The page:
Description

Too many new employees are eager to get out of grunt work. They are right to want to focus on creating more value, but they miss the opportunity that grunt work provides. On this episode, Isaac shares a story from a conversation with a CEO about a young employee asking for a raise. He did everything well but made it clear he didn’t like grunt work. As a result, he didn’t make himself indispensable and didn’t get a raise. He was replaceable. As you gain experience and make yourself more valuable, you will naturally have less grunt work to do. But by always remaining open to doing the work no one else wants to do will make you an incredibly valuable employee no matter where you work. In this episode: – Making yourself irreplaceable – Founders are never to good for grunt work – Overlooking the opportunity that grunt work can provide – Everyone will see you getting coffee or watering plants – If you feel like you do too much grunt work, it’s on you to make yourself more valuable. It’s on you to prove that you can do more. For a free copy of Forward Tilt: An Almanac for Personal Growth, go to discoverpraxis.com/forwardtilt

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Meet the hosts

I'm an entrepreneur, thinker, and communicator dedicated to the relentless pursuit of freedom. I'm the founder and CEO of Praxis, an intensive ten-month program combining real world business experience with the best of online education for those who want more than college.

discussions

  • I’m interested in working for Bitcoin but atm it’s hard to find these kind of sites. At the moment it seems quite hard to benefit from Bitcoin unless you have purchased Bitcoins through your current accounts as investments. However, as someone noted somewhere else, buying and selling goods for Bitcoin online seems to be hard. How can Bitcoin make a real difference while it’s still not a feasible currency for most of us?

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  • I’m an assistant teacher at a private elementary school. I have a B.A. in English and no teaching credential. I worked as a tutor and at an after school program before. Basically I have no work experience outside of education. Last week contracts for the 2016-17 school year were sent out and I did not get one. My principal spoke to me about it. She said that I was doing a great job and was one of the most efficient people she’s ever met. However, she said that I did not seem happy at work. She said that other people have a hard time getting to know me. I’ve basically lost all will to work since then. My head teacher thinks my contract will be renewed and she always speaks highly of me. She even said today that “Next year you can work on designing the social studies curriculum.” She knows that I did not get my contract in the mail (she asked) and she’s probably talked to the principal about it. I’m upset because I feel like I’ve worked so hard for the past 6 months, yet it’s likely that I will be fired just for not being social. Perhaps education is the wrong field for me. I think if I just quit now then I can still get a positive reference/recommendation from my employer. However, I have no other skills. I still have 6 months (my paychecks are spread out over 12 months but there’s only 3 more months of school) so it’s possible that I can re-train myself during that time. Any ideas of what I can do?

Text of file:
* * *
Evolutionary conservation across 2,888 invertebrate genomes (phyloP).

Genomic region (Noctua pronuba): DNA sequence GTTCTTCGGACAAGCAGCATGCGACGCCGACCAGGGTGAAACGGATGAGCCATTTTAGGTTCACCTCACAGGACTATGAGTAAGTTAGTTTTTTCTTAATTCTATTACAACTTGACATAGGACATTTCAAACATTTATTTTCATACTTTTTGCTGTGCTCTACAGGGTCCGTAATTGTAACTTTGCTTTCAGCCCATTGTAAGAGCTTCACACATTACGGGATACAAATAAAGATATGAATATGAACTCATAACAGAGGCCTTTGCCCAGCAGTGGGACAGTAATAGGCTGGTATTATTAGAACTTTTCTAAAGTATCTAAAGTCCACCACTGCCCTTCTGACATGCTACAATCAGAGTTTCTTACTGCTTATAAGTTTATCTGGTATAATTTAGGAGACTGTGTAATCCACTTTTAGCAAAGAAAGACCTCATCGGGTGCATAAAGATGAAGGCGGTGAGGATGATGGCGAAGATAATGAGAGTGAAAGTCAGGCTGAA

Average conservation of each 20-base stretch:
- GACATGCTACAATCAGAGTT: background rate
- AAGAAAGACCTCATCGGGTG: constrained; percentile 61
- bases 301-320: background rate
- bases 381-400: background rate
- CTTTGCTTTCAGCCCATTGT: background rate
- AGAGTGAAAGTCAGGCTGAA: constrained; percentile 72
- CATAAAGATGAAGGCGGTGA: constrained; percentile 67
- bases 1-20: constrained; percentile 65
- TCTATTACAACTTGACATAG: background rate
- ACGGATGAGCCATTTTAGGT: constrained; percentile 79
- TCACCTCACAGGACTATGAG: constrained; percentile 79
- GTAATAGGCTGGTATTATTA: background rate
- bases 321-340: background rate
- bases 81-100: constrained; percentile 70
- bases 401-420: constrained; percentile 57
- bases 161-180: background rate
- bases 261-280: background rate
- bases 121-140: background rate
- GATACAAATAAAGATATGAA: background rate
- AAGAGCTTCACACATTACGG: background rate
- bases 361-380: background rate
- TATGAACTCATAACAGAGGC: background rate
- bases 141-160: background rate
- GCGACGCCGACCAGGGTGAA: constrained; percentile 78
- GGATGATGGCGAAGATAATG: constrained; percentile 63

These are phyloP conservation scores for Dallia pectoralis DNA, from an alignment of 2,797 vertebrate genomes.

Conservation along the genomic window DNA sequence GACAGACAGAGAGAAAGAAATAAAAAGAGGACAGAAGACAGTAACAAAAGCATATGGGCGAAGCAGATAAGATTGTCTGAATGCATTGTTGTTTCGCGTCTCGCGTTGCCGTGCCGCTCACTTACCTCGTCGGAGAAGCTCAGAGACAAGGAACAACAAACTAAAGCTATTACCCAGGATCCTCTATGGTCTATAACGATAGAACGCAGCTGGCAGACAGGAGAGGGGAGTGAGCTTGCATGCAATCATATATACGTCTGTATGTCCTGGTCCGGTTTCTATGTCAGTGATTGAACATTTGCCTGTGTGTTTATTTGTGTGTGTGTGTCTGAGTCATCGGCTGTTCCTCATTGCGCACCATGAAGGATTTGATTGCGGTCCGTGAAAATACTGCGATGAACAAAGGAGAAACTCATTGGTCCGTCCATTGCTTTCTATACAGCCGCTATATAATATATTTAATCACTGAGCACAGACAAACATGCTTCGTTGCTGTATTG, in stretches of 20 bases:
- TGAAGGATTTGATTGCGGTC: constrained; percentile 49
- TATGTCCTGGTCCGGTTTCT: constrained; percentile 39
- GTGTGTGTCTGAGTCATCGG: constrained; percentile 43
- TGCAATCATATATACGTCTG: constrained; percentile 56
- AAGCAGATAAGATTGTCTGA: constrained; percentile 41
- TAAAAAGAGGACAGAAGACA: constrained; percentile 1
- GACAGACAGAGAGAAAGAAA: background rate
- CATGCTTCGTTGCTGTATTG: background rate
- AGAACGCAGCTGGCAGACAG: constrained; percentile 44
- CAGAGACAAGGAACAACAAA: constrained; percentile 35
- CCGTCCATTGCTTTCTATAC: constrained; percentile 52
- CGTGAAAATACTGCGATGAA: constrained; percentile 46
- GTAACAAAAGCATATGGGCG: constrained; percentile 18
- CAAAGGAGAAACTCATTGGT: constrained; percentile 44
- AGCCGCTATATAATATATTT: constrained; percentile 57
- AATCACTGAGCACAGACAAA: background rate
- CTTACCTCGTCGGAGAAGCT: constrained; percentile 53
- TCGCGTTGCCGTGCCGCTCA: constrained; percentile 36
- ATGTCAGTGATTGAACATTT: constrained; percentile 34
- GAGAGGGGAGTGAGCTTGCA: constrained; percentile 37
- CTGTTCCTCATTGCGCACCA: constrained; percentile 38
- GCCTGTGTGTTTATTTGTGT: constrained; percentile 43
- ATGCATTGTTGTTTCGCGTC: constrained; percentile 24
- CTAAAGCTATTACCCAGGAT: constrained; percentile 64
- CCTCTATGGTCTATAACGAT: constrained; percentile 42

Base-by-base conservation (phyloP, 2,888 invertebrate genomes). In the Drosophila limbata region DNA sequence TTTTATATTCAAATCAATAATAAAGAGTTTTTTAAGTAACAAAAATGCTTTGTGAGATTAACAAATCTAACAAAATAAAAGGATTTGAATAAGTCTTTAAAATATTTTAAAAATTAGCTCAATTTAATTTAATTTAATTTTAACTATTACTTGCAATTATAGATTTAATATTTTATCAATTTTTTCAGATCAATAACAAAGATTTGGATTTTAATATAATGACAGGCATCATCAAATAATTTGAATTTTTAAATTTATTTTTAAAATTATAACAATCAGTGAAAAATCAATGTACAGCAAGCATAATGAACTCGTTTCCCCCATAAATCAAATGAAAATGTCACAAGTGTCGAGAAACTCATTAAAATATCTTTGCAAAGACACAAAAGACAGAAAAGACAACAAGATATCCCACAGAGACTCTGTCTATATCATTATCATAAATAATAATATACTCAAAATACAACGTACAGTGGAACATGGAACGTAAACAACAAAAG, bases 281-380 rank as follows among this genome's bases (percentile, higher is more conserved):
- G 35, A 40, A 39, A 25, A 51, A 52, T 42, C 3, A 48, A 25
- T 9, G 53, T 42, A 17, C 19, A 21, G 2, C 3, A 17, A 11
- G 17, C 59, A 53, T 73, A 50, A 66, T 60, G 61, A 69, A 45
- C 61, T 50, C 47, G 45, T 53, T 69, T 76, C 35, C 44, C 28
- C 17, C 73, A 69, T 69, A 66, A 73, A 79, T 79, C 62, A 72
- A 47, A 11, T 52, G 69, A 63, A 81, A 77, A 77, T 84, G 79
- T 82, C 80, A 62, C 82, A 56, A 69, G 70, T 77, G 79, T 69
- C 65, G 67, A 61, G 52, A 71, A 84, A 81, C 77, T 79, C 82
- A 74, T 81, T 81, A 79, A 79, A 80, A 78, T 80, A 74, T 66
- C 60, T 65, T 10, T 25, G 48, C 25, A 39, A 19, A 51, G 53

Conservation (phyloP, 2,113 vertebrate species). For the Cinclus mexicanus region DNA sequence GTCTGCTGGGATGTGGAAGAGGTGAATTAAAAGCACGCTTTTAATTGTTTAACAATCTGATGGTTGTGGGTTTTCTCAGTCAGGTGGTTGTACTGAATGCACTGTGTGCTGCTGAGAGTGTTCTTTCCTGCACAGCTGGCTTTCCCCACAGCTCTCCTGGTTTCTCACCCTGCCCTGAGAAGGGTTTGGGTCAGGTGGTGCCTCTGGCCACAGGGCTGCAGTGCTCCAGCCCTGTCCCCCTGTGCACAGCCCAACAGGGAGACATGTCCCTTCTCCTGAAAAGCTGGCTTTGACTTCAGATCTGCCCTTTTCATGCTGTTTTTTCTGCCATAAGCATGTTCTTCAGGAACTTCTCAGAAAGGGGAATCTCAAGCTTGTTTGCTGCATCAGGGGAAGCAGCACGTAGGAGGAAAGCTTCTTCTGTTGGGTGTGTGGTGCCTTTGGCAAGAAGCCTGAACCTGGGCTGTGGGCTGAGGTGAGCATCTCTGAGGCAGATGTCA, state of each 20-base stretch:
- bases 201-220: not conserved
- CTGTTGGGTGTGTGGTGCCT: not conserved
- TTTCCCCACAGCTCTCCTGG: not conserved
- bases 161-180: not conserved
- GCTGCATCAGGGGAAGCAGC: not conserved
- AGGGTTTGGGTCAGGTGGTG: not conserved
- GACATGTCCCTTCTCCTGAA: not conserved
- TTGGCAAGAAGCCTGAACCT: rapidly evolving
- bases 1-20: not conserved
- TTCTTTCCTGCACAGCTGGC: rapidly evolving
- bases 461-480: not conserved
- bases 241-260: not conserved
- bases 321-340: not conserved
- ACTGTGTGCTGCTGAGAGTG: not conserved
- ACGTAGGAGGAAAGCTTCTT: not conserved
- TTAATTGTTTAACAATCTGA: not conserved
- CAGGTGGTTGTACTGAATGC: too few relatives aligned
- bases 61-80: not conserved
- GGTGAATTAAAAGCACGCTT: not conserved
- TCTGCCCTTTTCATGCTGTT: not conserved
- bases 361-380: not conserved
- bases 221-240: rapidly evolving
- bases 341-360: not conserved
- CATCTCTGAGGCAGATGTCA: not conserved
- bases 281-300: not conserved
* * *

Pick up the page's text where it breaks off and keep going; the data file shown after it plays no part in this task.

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  • Dear friends, I’m currently looking for work in the San Diego area, particularly agorist as I want to replace my income that I currently get as a Marine. I have experience in copyediting and writing, and also have an interesting in cyber security/penetration testing. Is there anybody in the area that can help? This is not a fake post, I am not here to rat out individuals who do so.

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  • Title says it all… How did you meet? What do you talk about? How often do you talk?

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  • I read an article on here today attempting to make the case that time is a valuable resource that can be owned and stolen, this couldn’t be more incorrect. I wouldn’t have made so much of this but a lot of people agreed with the article, titled ‘Are You A Time Thief’. “Time, like real estate, is valuable—primarily because there is a limited supply of both; there’s no way of producing any more of either.” Time is not like real estate. Time is a measurement, real estate is an objective rivalrous good. Because of this time is not ownable property while real estate is. The author claims ‘there’s no way of producing more of either’, this is false. More and more real estate is produced every day and is unlikely to stop being produced, and time is the way that humans measure the existence of the cosmos, as long as humans exist, the measurement of time will continue, and it is unlikely humans will stop producing more humans. There is no property right in ‘value’, therefor it is not ownable and can not be stolen. You have a property right in your real estate, you don’t have a property right in the value of your real estate. Your real estate can be stolen, the value in your real estate can not be stolen. For example, you may value your time at $30 an hour, but if I show up an hour late, am I $30 richer? Are you $30 poorer? No and No, because ‘time’ can’t be stolen and value is subjective and not property. Further, even if I do show up an hour late, while it can be an annoyance, I never initiated the use of force, so you wouldn’t be justified in any retaliation, like suing me for $30 or something. And I’d even argue that if you did, you’d be the one initiating force against me. Now stop calling people thieves.

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